Voice of Utah (voiceofutah) wrote,
Voice of Utah

Utahns sticking up for poor celebrity lawbreakers

Sitting here in a hotel room, working really hard, not watching the Jazz game at all, the thought suddenly came to mind that Baron Davis shouldn't even be in tonight's game, but the NBA doesn't care that he threw an intentional elbow at Derek Fisher's face.  They let it go because of who he is, the gutless greedy wonders.

But hey, it's not the first time that someone has received special treatment because of who he or she is.  Ex-Salt Lake County Mayor Nancy "Scarface" Workman, for example, was allowed to smile in her mug shot, when plain ordinary arrestees are not. There's just something about celebrities, it seems.  Consider:

Last week on CNN's Nancy Grace program, local attorney Greg Skordas argued that poor Paris Hilton shouldn't go to the slammer for 45 days just because she violated probation a couple of times.  Lighten up, Judge!  From the transcript:

    GRACE: Out to Greg Skordas, a very astute trial lawyer out of Salt Lake City. In a DUI, when you violate twice, it is not unusual to go to jail, so all this business about unfair treatment is complete BS.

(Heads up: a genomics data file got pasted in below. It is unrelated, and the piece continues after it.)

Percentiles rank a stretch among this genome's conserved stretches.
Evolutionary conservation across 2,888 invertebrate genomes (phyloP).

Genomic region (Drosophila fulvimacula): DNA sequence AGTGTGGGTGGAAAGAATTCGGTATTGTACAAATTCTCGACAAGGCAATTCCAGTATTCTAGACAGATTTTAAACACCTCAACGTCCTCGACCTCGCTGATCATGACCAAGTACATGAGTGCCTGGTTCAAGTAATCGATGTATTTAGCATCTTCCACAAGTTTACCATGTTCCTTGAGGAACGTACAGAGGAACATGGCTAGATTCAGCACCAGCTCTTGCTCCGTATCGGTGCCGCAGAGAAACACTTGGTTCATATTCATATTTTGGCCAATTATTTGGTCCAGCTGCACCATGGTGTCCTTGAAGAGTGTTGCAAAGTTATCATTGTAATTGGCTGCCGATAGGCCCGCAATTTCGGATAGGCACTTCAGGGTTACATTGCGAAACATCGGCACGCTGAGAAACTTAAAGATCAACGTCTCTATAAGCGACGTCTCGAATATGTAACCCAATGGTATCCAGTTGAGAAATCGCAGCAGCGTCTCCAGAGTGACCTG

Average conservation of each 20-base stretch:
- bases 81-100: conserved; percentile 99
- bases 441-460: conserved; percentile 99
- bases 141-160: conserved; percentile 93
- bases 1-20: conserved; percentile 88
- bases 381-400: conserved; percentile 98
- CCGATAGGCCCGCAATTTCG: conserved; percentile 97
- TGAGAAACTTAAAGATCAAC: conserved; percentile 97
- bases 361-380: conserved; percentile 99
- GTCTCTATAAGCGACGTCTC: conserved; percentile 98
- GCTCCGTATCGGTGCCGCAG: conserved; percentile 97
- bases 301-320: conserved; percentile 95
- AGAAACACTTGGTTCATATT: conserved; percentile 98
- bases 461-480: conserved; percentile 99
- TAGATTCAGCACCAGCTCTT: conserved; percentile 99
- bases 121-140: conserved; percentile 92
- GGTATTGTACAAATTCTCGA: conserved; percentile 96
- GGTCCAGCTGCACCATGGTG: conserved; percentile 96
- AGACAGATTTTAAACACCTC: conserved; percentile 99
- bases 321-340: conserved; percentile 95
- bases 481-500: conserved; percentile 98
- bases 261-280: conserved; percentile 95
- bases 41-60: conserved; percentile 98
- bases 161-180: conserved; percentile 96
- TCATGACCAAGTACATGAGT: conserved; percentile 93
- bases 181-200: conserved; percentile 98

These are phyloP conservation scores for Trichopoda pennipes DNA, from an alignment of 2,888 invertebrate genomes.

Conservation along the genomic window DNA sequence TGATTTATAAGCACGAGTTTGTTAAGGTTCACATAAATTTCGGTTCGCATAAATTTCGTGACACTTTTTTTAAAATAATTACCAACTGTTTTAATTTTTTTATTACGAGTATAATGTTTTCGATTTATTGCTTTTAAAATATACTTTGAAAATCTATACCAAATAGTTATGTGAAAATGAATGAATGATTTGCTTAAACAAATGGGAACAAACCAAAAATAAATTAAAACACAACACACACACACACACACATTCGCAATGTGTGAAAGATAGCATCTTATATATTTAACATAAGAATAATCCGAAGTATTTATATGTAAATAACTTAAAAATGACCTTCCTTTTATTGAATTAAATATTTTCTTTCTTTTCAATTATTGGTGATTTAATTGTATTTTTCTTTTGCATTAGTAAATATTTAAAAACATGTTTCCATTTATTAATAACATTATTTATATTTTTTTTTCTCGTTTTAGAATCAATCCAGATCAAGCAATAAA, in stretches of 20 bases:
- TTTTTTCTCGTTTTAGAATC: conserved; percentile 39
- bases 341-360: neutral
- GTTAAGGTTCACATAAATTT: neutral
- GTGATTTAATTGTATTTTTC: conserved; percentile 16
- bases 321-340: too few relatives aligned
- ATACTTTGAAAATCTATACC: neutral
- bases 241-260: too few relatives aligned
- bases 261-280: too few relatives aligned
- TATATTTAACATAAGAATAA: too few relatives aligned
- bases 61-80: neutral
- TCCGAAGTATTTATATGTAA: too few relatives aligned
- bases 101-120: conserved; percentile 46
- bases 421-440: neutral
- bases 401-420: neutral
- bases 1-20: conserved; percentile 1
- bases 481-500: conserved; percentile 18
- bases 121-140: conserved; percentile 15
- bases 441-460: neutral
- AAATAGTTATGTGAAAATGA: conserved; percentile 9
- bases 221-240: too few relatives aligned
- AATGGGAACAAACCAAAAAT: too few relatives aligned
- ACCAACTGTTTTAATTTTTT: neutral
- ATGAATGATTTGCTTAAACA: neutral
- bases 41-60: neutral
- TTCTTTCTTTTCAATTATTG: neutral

GREG SKORDAS, DEFENSE ATTORNEY: I disagree with that, Nancy. When you have a first offense -- and this was actually reduced from a DUI down to an alcohol-related reckless driving. It was a no contest plea. She was placed on probation, a typical sentence for someone who violates. And this was a -- not necessarily a technical violation, but she drove her car while she shouldn`t have been. It`s not like...

    GRACE: Twice.

    SKORDAS: ... she got another DUI or hurt someone...

    GRACE: Twice.

    SKORDAS: ... would have been 48 hours in jail.

    GRACE: Twice.

    SKORDAS: ... some additional probation, an additional fine or take a class or something like that...
Yeah, make her take a class or something!  That'll show her!  We're sure that's what would happen to us ordinary probation violators...

Meanwhile, another Utah attorney is also pushing an "it's just the law--who cares?" argument lately.  Utah Attorney General Mark Shurtleff, the state's chief prosecutor, has taken it upon himself to help out Duane Chapman, TV's "Dog the Bounty Hunter."  Chapman, a bounty hunter who tracks down scumbags who skip bail, has . . . skipped bail.  But wait--there's a difference, Shurtleff says:  Chapman was in Mexico and violated Mexican law, not American law.  That doesn't count, apparently, which should come as some relief to Mexican citizens who break American law while in America.

True, Shurtleff might seem to be setting bad precedent with his effort, but this case is especially important to Utahns.  After all, Dog is from Utah--oh, he's not?  Well, he has tracked down several dangerous Utah criminals--he hasn't?  Um, well, people in Utah have watched him on televison, anyway--more than enough to invoke the Celebrity Exemption.



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